Scientists from the United Kingdom managed to create artificial life with the help of synthetic DNA. An artificial version of the bug E. coli was made and it has been named Syn 61. According to scientists, the genetic code was majorly redesigned as well. This could help researchers create new materials in the future as well.
This is the biggest genome that was synthesized entirely. Syn 61 has 4 million genetic letters. Several short segments were created first and they were later combined together.
“The bacterial chromosome is so big,” team leader Jason Chin explained, “we needed an approach that would let us see what had gone wrong if there had been any mistakes along the way.” “We have stripped out some of the duplications in the natural code to make it more efficient,” added his colleague Julius Fredens.
Many scientists have called this a major breakthrough and they have congratulated Chin on his success.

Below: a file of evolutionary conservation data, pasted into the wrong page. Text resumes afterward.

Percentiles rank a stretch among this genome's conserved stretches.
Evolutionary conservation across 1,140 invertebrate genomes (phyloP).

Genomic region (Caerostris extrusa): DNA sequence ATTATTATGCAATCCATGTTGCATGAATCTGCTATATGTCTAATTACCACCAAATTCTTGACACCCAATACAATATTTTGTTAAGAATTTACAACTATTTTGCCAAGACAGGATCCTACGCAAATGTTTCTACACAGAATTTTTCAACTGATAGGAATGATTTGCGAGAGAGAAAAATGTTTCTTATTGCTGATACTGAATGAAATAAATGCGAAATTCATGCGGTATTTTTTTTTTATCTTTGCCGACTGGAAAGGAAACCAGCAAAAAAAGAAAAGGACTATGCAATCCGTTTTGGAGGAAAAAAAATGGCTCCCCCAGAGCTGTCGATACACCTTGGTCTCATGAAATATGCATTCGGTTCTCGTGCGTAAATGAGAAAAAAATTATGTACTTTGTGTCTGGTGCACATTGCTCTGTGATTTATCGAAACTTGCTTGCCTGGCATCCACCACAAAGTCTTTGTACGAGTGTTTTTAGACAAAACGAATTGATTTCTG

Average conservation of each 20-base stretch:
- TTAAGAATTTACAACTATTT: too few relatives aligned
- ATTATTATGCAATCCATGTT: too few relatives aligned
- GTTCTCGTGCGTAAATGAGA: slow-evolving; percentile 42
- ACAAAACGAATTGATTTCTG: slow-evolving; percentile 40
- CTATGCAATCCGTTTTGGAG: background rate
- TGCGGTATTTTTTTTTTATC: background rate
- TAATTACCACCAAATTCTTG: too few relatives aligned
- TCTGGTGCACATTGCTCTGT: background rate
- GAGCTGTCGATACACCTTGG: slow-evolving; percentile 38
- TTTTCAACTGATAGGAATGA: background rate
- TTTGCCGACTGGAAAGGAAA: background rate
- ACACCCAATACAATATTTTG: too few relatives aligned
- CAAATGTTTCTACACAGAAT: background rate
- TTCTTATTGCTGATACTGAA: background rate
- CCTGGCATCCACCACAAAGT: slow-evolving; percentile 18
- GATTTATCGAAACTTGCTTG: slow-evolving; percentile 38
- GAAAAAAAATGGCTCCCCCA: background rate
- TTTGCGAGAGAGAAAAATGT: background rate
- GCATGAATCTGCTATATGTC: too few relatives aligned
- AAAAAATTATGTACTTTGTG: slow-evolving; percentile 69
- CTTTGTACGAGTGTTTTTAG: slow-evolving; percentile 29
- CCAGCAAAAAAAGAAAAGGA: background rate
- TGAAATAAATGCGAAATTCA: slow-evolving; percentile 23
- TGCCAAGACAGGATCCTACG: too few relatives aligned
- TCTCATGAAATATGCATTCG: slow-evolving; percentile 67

“Chin’s success will embolden the rest of us working to make many organisms (industrial microbes, plants, animals, and human cells) resistant to all viruses by this recoding approach,” declared Genetic engineer Prof George Church, from Harvard University, US.
According to Fredens, the new techniques could be used for 200 unnatural building blocks in protein chemistry.
“It’s pretty mind blowing that you can expand the genetic alphabet this way,” Fredens admits. “I think we’re pretty far from realising how much we can do with it, producing things we have never seen before.”
Chin hopes that his discovery will help science move forward. He acknowledged the fact that some people might be skeptical, but he believes that there is no reason to worry.
“People have legitimate concerns,” Chin admitted. “There is a dual use to anything we invent. But what’s important is that we have a debate about what we should and shouldn’t do. And that these experiments are done in a well controlled way.”